Tuesday, April 12, 2011

Fort Sumter – 150 years later

Charleston, South Carolina, might be home to more Revolutionary War sites than Civil War sites, but 150 years ago, the first shots of the Civil War were fired in the harbor, at a place called Fort Sumter.

The fort was one of the must-see stops on my trip to Charleston in December. As a kid, I had always been interested in the Civil War, and while some of my friends could tell you how many home runs Babe Ruth hit in his career, I could tell you a trained soldier was expected to fire three shots per minute out of a muzzleloading musket, and other minutiae and historical trivia.

Riding a ferry to the fort takes the better part of 30 minutes, and my first sight of it was just a low dark spot on the horizon, splitting sea and sky on a nice day.

The walls used to be much taller, mounting guns that protected the harbor from seaborne attack.

But it wouldn’t be seaborne attack on April 12, 1861, that would eventually lead to the fort’s downfall.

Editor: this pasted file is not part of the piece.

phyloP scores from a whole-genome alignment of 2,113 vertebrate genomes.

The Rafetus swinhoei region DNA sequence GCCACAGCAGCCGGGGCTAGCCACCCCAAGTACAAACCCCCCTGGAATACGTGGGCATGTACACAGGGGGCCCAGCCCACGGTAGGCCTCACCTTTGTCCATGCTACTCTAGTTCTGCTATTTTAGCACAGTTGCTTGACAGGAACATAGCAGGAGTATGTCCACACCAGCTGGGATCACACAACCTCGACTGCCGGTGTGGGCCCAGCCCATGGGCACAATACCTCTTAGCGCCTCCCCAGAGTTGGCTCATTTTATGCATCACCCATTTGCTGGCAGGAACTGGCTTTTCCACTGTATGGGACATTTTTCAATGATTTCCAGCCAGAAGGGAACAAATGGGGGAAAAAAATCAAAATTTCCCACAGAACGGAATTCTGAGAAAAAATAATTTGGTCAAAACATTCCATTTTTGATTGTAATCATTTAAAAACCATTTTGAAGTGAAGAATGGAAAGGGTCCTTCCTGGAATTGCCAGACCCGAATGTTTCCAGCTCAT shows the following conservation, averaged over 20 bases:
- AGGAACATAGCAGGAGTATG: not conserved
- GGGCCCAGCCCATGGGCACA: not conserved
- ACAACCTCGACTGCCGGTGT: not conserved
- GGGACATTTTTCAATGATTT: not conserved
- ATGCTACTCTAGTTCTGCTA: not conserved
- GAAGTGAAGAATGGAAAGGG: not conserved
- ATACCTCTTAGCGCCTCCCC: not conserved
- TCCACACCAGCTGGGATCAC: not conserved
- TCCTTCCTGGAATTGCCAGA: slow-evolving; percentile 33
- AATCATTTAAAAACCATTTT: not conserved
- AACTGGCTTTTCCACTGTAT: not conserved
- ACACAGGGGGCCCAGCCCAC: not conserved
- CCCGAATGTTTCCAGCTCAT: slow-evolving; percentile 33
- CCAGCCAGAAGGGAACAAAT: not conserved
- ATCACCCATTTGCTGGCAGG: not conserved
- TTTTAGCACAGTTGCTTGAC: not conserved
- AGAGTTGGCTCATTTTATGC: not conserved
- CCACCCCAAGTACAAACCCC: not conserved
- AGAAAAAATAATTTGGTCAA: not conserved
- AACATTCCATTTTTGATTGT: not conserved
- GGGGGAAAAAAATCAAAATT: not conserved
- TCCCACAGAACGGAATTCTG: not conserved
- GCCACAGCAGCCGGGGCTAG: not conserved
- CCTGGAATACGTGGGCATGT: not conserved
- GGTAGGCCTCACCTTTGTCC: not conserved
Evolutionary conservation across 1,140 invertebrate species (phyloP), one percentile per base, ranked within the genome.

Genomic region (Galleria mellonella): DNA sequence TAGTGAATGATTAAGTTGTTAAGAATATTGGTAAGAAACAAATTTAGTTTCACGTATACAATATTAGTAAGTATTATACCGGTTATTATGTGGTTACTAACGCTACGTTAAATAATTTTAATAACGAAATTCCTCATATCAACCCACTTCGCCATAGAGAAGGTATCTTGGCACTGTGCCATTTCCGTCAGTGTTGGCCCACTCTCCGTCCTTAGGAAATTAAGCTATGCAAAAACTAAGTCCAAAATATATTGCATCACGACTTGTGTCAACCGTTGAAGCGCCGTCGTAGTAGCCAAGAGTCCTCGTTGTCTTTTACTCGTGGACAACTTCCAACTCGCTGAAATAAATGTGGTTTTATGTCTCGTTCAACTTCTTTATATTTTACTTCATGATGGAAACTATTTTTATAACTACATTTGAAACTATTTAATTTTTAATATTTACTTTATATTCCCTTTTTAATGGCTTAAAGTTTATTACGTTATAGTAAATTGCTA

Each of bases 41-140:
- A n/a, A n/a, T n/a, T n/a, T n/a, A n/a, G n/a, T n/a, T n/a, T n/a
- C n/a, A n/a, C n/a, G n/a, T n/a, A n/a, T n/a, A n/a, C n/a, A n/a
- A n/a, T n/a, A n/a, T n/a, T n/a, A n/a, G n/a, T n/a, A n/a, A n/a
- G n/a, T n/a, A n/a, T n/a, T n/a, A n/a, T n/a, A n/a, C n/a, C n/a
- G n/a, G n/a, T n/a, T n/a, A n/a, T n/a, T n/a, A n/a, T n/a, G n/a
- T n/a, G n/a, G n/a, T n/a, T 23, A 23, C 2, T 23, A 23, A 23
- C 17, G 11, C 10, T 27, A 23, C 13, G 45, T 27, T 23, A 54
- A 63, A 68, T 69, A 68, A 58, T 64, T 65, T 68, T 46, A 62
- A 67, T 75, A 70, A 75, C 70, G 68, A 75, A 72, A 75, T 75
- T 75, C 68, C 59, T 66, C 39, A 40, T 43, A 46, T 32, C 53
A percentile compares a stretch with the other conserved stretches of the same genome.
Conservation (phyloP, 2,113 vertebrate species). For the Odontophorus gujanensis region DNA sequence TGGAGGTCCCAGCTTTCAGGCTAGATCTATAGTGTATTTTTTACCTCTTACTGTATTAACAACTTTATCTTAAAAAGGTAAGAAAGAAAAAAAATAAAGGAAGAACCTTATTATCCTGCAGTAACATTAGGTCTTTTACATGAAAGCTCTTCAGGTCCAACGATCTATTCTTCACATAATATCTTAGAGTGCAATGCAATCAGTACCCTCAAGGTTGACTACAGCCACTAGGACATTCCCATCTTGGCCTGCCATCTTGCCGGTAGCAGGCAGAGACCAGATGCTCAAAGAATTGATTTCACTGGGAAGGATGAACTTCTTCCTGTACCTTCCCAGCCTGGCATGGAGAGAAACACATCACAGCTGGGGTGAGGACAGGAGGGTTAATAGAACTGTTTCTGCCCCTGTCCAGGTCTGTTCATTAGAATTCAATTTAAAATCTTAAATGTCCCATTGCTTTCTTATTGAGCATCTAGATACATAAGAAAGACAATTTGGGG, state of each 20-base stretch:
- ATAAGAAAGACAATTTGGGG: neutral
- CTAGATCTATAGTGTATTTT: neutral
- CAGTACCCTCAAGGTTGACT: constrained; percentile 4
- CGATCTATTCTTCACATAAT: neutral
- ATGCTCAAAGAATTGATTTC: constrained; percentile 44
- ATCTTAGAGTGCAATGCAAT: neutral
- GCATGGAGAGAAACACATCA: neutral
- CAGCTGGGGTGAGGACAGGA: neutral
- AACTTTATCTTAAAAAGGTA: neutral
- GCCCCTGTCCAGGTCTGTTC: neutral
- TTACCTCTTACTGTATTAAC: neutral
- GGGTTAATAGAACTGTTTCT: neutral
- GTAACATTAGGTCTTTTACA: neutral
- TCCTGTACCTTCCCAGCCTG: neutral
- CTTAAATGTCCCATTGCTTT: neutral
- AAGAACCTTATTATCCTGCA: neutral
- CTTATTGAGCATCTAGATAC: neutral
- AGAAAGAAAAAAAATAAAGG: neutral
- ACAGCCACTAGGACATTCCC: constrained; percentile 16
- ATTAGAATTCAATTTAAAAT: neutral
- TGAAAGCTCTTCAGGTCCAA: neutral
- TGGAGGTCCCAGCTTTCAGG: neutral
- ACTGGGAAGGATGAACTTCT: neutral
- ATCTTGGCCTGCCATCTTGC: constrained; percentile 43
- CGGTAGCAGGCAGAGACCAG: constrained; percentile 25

Confederate gunners opened fire from other nearby fortifications after a signal shot that exploded over Fort Sumter. When I stood in the fort’s courtyard, surrounded by ruined walls and the evidence of the shelling and fire that ensued, I tried to imagine what the fort must have been like back then.

Once the fort had been shelled for 34 hours, a fire broke out, and Maj. Robert Anderson, the fort’s commander, surrendered his garrison rather than let it be slaughtered.

Today, visitors can walk around the fort, climb atop the remains and visit the museum inside, which contains numerous artifacts from the era as well as putting the site into the greater context of the conflict.

Since the fort is a national park, it is well-kept, and guides give free talks and answer questions.

Old forts aren’t at the top of everyone’s travel list, and Charleston has much to offer outside of historical sites (though it has plenty of those). However, Fort Sumter was the first battle in a long war that ended up killing more Americans than any other war in history. If you're at all interested in American history, the site is a must-see.

For up-to-date directions on how to get to the fort, click the link at the top of the article, which will take you to the official site.

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